There was considerable variation in behavior among the squirrels during different time intervals. Figure 1 shows that during the middle of the day, squirrels buried pecans more often than in other parts of the day (mean = 62% of midday final behaviors). They also disappeared from site proportionately more often during midday (mean = 38% of midday final behaviors). Instances where squirrels dropped the pecan without finishing occurred mainly in the evening (mean = 11% of evening final behaviors). The greatest percentage of pecans that squirrels finished eating also occurred in the evening (mean = 21% of evening final behaviors).

Figure 2 shows that squirrels tend to eat pecans most often in the evening (mean = 40% of evening concurrent behaviors) and least in the afternoon (mean = 10% of afternoon concurrent behaviors). Much adjusting (mean = 7%) and pausing (mean = 19%) occurred in the afternoon. The occurrence of running was greatest during the morning (mean = 44% of morning concurrent behaviors).

I have conducted a chi-square test comparing concurrent behaviors of gray squirrels handling pecans between morning (n = 25), midday (n = 13), and evening (n = 19). The relatively small amount of squirrel activity during midday, which was consistent for several days of sampling, accounts for its low sample size.


There is a significant correlation between pecan handling behavior and time of day. However, my speculation that squirrels bury pecans more often in the evening was refuted. Possible sources of error may be related to weather conditions such as cloudiness or wind. Wind often causes inactivity in squirrels due to difficulties of moving about (Gurnell 1987). Nonetheless, squirrels do not eat pecans as often in the midday as they do in other parts of the day due to general inactivity as predicted. Additionally, squirrels pause more while handling a pecan during in the middle of the day than in the other parts of the day, indicating lessened activity. Findings suggest that squirrels tend to eat pecans most in the evening.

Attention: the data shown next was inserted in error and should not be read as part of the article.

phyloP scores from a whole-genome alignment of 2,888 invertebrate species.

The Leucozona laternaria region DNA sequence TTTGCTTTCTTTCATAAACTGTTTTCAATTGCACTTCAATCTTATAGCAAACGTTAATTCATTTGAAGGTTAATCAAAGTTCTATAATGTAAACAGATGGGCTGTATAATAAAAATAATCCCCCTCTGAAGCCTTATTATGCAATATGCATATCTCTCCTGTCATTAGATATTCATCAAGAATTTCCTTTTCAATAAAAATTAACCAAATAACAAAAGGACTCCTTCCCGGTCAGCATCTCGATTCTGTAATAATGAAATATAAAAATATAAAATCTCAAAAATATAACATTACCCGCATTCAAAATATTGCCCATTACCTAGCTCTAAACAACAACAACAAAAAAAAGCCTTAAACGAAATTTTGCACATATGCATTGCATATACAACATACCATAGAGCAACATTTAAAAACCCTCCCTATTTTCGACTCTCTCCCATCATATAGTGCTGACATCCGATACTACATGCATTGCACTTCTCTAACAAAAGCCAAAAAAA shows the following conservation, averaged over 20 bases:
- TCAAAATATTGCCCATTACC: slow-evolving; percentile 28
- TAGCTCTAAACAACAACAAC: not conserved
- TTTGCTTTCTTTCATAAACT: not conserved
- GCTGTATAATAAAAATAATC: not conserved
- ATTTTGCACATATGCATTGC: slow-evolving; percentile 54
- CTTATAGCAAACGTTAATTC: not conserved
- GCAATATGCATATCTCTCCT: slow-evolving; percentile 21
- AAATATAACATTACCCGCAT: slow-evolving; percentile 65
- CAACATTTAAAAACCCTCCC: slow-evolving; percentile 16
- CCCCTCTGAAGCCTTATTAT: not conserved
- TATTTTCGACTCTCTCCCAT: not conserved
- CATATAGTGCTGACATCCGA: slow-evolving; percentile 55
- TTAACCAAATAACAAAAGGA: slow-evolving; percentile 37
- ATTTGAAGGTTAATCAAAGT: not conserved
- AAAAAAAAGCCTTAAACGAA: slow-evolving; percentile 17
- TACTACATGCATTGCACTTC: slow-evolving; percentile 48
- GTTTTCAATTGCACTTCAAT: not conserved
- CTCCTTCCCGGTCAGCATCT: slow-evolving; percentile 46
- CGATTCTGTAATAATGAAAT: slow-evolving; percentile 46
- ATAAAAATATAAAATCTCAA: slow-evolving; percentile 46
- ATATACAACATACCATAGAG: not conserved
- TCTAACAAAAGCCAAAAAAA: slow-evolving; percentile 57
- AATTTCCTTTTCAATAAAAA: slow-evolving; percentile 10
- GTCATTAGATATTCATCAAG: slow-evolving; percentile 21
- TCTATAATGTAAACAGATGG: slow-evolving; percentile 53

Temperature indeed influences activity in the gray squirrel. Usually the warmer the temperature, the less likely squirrels will be active. However, pecan burying is an activity, and it was observed mainly during the middle of the day. Another prediction would be that burying a pecan is less energetically expensive than eating one, especially when the surrounding temperature is hot.

In conclusion, additional studies must be conducted on food handling time for the gray squirrel as a means of properly understanding their ecology.

Literature Cited

Currado, Italo. The Gray Squirrel (Sciurus carolinensis Gmelin) in Italy: A Potential Problem for the Entire European Continent. In M. A. Steele, J. F. Merritt, and D. A. Zegers (eds.). 1998. Ecology and Evolutionary Biology of Tree Squirrels. Special Publication, Virginia Museum of Natural History, 6: 320 pp.

Gurnell, John. 1987. The Natural History of Squirrels. Facts on File Publications, New York.

Hartson, Tamara. 1999. Squirrels of the West. Lone Pine Publishing, Renton, WA.

Keith, James O. 1964. The Abert Squirrel and Its Dependence on Ponderosa Pine. Ecology 46:150-163.

Spritzer, Mark D. 1999. Gray Squirrels (Sciurus carolinensis) in Florida: Microgeographic Genetic Structure, caching behavior, ranging patters, and resource use. Masterís Thesis. University of Florida.

Fig. 1. Percent of occurrences for each final behavior. Each bar represents the percent of final behaviors for the average day.

Fig. 2. Concurrent behaviors of squirrels with pecans. Each bar represents the average percent of time squirrels exhibited each behavior at each time of day.